Masks are an important tool for fighting COVID-19 but wearing one can make it difficult for others to hear us speak. Using a unique laboratory setup, Illinois researcher Ryan Corey tested how different types of masks affect the acoustics of speech. Courtesy of Ryan Corey
Researcher Ryan Corey recently heard from a friend who teaches at a school where some of the students have hearing loss. The friend wanted to know if he had any ideas to help her communicate with these students while wearing a mask to slow the spread of COVID-19. Corey, who also has hearing loss, did not know what to tell her. So, he headed to the Illinois Augmented Listening Laboratory to look for solutions.
Corey, an electrical and computer engineering postdoctoral researcher under professor Andrew Singer at the University of Illinois Urbana-Champaign, leads a team that studies audio signal processing, especially for listening devices like hearing aids. The results of the team's new study evaluating the acoustic effects of face masks on speech are published in The Journal of the Acoustical Society of America.
"Previous research performed on this subject has focused on medical masks worn in health care settings," Corey said, "But no one has looked at the acoustic effects caused by different kinds of fabric masks, so that's where I focused our study."
The team tested medical masks, disposable surgical masks, masks with clear plastic windows around the mouth, and homemade and store-bought cloth masks made of different fabric types and numbers of layers.
The researchers used a special loudspeaker, custom built by School of Art and Design graduate Uriah Jones and shaped like a human head so that sound radiates as it would coming from a human mouth.
"We put the different masks onto the head-shaped loudspeaker and played the same sound for every test," Corey said. "We also placed the speaker onto a turntable to add a directional component to our data."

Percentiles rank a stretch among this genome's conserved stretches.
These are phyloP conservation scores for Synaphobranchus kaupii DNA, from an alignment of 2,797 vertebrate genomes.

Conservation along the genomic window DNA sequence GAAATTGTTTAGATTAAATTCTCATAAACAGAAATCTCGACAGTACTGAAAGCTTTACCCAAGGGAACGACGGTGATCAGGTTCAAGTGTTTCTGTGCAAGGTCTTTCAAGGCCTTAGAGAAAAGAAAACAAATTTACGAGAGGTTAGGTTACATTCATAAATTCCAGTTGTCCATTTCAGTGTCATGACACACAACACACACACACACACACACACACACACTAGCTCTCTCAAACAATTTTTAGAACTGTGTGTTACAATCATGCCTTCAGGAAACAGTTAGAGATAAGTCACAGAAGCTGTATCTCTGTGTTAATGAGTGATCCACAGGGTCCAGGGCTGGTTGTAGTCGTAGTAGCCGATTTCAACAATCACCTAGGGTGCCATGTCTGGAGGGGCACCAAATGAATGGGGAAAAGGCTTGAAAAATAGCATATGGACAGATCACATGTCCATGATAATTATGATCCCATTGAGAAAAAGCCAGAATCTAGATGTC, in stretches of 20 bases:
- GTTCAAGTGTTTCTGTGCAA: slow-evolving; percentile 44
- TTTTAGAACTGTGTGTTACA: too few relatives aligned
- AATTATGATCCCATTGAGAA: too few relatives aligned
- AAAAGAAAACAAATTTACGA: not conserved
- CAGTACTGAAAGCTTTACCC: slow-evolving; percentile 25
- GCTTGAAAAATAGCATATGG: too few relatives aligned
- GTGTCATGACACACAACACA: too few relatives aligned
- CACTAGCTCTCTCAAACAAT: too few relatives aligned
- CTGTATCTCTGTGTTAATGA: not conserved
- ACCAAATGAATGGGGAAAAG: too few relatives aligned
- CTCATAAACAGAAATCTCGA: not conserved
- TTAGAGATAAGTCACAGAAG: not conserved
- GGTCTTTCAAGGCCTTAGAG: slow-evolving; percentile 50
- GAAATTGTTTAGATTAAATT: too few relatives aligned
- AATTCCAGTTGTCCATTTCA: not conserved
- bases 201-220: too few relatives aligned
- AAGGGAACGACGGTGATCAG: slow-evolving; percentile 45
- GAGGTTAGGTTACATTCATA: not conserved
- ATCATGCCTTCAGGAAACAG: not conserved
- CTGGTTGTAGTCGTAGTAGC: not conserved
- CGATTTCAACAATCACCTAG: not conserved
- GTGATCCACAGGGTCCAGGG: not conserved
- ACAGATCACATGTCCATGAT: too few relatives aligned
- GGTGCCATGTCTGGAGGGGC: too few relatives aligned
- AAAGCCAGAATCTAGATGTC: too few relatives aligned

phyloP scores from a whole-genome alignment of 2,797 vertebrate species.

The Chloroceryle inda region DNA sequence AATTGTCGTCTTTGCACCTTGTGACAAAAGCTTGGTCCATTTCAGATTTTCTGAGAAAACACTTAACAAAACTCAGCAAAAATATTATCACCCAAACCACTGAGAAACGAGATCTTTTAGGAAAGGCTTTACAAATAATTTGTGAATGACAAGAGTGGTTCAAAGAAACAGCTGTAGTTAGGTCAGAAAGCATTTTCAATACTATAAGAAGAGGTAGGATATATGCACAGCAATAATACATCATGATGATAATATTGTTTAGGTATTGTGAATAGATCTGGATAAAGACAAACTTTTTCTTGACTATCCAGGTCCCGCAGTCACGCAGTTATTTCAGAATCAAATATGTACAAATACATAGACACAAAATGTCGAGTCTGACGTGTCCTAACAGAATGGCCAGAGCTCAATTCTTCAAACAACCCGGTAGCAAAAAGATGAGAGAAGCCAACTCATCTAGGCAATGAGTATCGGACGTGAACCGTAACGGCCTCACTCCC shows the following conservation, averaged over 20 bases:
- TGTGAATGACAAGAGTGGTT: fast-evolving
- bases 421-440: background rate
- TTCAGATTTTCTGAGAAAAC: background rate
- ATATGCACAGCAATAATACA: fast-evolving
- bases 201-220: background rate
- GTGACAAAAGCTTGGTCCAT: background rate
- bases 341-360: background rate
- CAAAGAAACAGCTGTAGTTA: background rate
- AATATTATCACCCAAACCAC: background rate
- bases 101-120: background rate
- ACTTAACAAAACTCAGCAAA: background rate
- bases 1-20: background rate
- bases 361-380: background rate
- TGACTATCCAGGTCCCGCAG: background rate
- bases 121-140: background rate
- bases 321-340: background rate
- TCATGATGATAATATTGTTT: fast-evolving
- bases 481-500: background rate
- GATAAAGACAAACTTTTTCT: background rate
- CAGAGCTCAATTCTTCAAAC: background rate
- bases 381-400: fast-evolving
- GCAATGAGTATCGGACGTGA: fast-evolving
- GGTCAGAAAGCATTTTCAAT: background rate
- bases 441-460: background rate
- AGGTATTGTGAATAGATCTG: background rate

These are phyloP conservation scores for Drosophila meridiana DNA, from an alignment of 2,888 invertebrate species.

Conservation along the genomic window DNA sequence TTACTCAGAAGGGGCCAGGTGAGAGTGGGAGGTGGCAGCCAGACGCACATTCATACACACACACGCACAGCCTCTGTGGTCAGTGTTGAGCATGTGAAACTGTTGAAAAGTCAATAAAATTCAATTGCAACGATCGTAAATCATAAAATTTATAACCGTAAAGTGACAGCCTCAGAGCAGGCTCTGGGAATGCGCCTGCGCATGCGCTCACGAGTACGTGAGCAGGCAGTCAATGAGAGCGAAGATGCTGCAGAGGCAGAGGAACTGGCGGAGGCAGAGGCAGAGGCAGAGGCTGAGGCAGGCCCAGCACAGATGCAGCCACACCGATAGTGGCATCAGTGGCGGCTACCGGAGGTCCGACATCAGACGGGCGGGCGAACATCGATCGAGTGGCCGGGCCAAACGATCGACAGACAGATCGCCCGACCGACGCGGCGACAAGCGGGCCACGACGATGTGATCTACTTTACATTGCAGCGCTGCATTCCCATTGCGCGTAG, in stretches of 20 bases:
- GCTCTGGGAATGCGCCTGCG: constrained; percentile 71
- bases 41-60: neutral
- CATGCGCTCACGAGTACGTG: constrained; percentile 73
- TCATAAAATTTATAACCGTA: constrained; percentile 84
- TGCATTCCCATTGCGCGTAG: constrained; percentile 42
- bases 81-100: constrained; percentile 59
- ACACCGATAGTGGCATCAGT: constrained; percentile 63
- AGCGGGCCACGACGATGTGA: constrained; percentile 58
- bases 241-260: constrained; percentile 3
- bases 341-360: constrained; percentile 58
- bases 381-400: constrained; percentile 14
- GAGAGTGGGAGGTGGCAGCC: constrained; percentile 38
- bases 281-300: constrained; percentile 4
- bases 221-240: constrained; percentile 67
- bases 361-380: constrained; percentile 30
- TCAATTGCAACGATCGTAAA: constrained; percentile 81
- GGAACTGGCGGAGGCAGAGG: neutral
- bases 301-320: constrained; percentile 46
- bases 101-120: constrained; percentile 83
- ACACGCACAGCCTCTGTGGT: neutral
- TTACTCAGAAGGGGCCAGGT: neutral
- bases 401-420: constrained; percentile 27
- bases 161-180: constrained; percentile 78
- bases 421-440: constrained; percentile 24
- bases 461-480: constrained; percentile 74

The team collected data from a mask-wearing human speaker, as well.
"Using a real person makes the sounds less repeatable because we can't say the same thing the same way every time. However, it does let us account for the real shape of the head and real movements of lips," Corey said. "Even though these two data sets are a bit different, they both show which sound frequencies are most affected by mask-wearing and which masks have the strongest effects."
Their data showed that all masks muffle the quiet, high-frequency sound generated when a person pronounces consonants. "Those sounds are already a challenge for those with hearing loss, with or without masks, and even become a challenge for those without hearing loss when you throw a mask into the mix."
Masks also block visual cues like facial expression and lip motion, so speech reading is no longer an option when wearing most masks. Almost everyone uses speech reading to some extent, with or without hearing loss, Corey said.
"That's why we tested the clear-window masks that have become very popular," he said. "Unfortunately, the trade-off is that you can see through them, but they block the most sound of all the masks we tested."
The study found that disposable surgical masks offer the best acoustic performance among all tested, Corey said. Loosely woven 100% cotton masks also perform well but, as shown in a study by other Illinois researchers, they may not be as effective as surgical masks at blocking respiratory droplets. That study showed that tightly woven cotton and blended fabrics may block more droplets, but Corey's team found that they also block more sound. Based on the droplet study, Corey suggested that multilayer masks made of loosely woven cotton may offer a reasonable compromise between droplet-blocking efficiency and acoustic performance.
The good news is that most masks do not completely block sound, they simply deflect it away from the mouth. This detail means that simple amplification devices can make masked speech more accessible to everyone. In particular, the lapel microphones that are already used in many classrooms and lecture halls are only mildly affected by face masks. Many hearing aids support remote microphone accessories that are also worn near the lapel.
"Most people do not walk around with lapel mics and amplification systems while wearing a mask, but it can help in settings where it does make sense, like classrooms and meetings," Corey said.
The U.S. Department of Energy and the Office of the Director of National Intelligence supported this study.
Corey and Singer are affiliated with the Coordinated Science Laboratory. Singer also is affiliated with the Beckman Institute for Advanced Science and Technology and industrial and enterprise systems engineering at Illinois.
The paper "Acoustic effects of medical, cloth, and transparent face masks on speech signals" is available from the U. of I. News Bureau. DOI: 10.1121/10.0002279
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